Submit your e-mail address for newsletters, special announcements, & discounts!
Six Weeks To The Ride Of Your Life!
Summer’s here, the season with some of the year's best riding. Whether you’re planning on completing a century, entering your first race or taking a long tour with friends, now's the perfect time to begin preparing.
To help, we offer our six-week training program. Follow it and you'll experience the ride of your life!
Note: Do not attempt this program unless you've been riding and know you're reasonably fit.
During the first week of training, you build base fitness for the longer and more intense rides in weeks to come. A strong aerobic base enables you to pedal longer distances and recover more quickly between tough rides. Get on your bike six days this week and alternate between long and short rides. A “Long” day is approximately an hour shorter than your longest planned summer event. Therefore, if you intend to complete a long 3-hour event or race this summer, ride for 2 hours on a “Long” day. A “Short” day is an hour or less.
After a week of regular riding, you’re getting into a groove and feeling comfortable on the bike. This week add some time on two of your “Long” rides. We’ll call these “X-tra Long” workouts. These two rides should be as long or a half-hour longer than your longest planned summer ride. Therefore, if your longest summer ride will be 3 hours, an “X-tra Long” ride should be 3-and-a-half to 4-hours long.
Now that you’ve built a solid base, it's time to turn up the intensity with "intervals." These are short, intense efforts that build strength and speed so you're able to push a bigger gear and ride faster on the big day. Monday’s ride is a “Short” ride for complete recovery from last week’s big rides. You should feel fresh for your first intense day. The first intervals we recommend are “AT” intervals. AT is short for anaerobic threshold. This is the pace when your legs start to burn, but you’re still able to hold the pace for 10 to 20 minutes. After a 20-minute warm-up, complete four 15-minute “AT” intervals with a 10-minute easy recovery spin between each. Follow each “AT” interval day with a “Long” ride, then a day off. Repeat this block after your day off.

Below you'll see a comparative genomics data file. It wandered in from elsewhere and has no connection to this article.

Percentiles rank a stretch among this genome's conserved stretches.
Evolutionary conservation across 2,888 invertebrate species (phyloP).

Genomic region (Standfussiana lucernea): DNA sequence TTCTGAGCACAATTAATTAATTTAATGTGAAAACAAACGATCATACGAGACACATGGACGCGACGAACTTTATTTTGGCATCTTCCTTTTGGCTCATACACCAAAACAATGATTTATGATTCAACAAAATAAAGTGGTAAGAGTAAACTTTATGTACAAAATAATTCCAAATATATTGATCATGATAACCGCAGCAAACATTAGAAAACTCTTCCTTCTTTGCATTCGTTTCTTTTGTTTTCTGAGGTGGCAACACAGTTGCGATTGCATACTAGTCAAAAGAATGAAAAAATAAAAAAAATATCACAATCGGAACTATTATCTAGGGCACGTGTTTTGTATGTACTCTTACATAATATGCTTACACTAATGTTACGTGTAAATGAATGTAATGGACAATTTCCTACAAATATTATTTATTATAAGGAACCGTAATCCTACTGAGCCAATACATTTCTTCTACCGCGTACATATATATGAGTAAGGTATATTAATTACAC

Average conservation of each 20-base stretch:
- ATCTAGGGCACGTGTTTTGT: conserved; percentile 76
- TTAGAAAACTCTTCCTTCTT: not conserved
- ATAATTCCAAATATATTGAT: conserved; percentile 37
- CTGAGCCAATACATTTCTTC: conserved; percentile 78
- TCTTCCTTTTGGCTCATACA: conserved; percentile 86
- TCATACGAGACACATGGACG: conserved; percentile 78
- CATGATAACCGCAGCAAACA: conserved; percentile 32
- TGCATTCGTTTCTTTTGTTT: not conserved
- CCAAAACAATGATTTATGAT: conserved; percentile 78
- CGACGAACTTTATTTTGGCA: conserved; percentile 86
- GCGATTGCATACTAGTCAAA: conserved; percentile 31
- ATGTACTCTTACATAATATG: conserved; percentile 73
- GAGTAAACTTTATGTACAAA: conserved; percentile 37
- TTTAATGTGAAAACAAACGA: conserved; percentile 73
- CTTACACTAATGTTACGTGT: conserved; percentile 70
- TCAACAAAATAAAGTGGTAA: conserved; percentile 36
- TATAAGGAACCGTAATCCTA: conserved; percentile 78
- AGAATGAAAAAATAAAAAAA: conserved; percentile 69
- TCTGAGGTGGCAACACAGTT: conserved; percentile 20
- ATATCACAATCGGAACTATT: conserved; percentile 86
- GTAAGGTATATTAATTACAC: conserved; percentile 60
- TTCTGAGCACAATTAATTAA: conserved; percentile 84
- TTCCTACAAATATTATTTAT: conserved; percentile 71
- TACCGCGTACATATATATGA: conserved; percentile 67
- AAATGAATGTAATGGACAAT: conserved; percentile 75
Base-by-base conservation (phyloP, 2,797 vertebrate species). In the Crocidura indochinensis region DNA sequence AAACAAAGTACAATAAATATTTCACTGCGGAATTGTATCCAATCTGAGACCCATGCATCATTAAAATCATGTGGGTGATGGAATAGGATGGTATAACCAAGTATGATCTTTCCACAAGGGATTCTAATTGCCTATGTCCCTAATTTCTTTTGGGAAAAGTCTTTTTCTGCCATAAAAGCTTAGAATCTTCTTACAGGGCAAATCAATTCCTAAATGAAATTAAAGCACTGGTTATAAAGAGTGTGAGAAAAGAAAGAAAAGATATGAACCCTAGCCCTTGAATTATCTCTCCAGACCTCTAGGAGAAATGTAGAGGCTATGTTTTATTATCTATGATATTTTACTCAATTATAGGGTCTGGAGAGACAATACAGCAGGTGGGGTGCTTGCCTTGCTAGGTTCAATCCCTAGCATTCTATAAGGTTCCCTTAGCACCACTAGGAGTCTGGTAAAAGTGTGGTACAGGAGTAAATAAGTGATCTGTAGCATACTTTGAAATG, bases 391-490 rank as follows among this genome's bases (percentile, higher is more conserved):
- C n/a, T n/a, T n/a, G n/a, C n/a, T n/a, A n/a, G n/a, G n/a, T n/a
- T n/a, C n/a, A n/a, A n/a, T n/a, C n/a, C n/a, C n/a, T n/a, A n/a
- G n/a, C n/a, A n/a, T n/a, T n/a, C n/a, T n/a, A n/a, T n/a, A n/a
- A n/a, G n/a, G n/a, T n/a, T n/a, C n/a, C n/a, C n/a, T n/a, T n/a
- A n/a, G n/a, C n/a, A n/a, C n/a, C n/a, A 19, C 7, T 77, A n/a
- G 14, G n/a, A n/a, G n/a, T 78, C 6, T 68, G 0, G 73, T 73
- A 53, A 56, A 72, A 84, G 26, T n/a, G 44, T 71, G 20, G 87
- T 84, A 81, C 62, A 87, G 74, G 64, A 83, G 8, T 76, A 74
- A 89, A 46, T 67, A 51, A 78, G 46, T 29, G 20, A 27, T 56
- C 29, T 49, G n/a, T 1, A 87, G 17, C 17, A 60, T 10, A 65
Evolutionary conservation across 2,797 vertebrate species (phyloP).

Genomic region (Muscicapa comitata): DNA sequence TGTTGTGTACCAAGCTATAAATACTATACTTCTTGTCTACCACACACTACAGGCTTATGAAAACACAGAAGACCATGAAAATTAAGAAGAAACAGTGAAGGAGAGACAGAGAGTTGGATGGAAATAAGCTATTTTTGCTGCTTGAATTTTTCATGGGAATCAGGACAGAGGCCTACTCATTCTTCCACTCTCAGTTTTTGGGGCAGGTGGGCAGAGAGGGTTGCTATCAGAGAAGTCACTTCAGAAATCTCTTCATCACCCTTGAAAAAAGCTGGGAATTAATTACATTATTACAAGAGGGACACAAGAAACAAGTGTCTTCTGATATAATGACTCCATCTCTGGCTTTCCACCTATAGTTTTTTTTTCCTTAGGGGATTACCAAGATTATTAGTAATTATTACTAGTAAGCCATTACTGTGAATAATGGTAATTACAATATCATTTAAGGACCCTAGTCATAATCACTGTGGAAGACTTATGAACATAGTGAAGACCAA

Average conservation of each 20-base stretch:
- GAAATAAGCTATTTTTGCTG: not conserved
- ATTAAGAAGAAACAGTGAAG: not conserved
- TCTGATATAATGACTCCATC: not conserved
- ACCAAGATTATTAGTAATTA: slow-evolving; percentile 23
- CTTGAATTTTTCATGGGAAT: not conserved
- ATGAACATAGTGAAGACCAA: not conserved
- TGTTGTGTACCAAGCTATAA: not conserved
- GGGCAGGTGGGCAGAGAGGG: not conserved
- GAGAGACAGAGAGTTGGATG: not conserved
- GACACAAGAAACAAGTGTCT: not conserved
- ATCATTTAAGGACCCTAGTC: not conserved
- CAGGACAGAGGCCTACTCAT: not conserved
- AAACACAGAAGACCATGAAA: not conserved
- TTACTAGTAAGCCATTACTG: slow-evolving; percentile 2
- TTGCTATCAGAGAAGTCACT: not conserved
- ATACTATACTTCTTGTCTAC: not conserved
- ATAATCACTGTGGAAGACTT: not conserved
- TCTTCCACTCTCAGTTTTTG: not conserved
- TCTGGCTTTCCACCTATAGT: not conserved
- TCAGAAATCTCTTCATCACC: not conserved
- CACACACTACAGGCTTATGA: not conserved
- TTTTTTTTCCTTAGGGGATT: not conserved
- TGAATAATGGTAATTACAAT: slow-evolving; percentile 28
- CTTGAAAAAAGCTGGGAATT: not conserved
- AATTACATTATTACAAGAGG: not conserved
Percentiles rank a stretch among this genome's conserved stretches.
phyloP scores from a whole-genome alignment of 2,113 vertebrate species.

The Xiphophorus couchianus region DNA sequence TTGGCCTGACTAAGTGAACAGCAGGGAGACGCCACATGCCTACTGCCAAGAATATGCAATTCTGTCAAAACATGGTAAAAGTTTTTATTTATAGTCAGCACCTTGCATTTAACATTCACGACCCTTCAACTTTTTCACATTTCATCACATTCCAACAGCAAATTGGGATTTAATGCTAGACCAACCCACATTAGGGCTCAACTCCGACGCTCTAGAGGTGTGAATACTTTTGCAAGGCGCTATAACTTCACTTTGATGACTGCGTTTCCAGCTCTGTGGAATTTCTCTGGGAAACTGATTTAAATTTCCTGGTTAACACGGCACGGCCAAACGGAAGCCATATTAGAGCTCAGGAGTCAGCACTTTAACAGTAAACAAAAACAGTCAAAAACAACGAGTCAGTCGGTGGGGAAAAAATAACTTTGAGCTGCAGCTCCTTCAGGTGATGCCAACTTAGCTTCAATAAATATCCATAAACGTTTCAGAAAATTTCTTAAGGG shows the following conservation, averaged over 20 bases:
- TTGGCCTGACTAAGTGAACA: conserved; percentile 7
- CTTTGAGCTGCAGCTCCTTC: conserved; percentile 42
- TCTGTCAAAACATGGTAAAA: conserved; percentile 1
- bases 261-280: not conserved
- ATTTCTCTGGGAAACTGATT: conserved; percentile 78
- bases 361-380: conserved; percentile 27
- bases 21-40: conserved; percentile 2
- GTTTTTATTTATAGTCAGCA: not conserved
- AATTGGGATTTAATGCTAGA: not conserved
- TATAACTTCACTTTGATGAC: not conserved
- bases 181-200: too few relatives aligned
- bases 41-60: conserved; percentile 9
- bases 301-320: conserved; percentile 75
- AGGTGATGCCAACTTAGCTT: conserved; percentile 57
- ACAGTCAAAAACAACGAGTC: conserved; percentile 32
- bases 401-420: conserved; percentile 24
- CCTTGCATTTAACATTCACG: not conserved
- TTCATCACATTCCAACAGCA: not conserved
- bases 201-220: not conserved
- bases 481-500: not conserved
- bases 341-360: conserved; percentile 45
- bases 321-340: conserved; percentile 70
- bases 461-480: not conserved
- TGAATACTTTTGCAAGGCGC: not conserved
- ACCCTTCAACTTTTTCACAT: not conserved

This is your most challenging training week yet, but after three steady weeks of training you’re ready for it. You'll be doing “Super AT” intervals. These intense efforts feel harder and much more intense than last week’s intervals, yet they're much shorter.On Monday, your first “Super AT” day, begin with a 20-minute warm-up followed by four, 5-minute “AT” intervals with a 5-minute easy recovery spin between each. Be sure to cool down with an easy 20-minute spin after the intervals are completed. On the following day do the same workout, but reduce each “Super AT” interval to 3-minutes. The warm-up, between-interval rest and cool down should be the same length as on Monday. The next day should be an “X-tra Long” ride at an easy pace, followed by a day off. Repeat this cycle at the tail end of the week.
With four weeks of quality training in your legs, it’s time for a well-deserved break. This doesn’t mean sitting on the couch letting all that hard-earned fitness get sucked into the television! It means you can cut back on ride intensity and duration for the week. After two complete rest days following your last interval day, get back on the bike for an easy “Short” ride followed by an easy “Long” ride. Repeat this cycle after a day off.
The big day's almost here and you’re primed and ready to show off your awesome fitness. All that’s left is fine-tuning your engine. After a day off, do some “Pre-Race” (PR) intervals. These should be intense enough to get your juices flowing, but not too taxing on the legs or lungs. After a 20-minute warm-up, ride at your “AT” interval pace for 3-minutes, then do an all-out sprint for 30 seconds. Follow this effort with a 5-minute rest and repeat the cycle 4 times. Finish the ride with a 30-minute cool down. This workout might not feel like much, but it will have your motor humming in a few days. Wednesday, do a "Short" recovery ride, followed by a day off. The day preceding your big event, ride for an hour and a half. During this ride, do a 15-minute warm-up, then complete one 10-minute “AT” internal, spin easy for 10 minutes, then complete two, 2-minute "Super AT" intervals with a 5-minute rest in-between. Spin at an easy pace for the rest of the ride.
The Big Day!
Chances are you’ll be nervous before the start of your event. But unlike most of your peers, you can calm this anxiety by thinking about the work you've done. Your training and preparation ensures that you'll have the most successful day on the bike ever!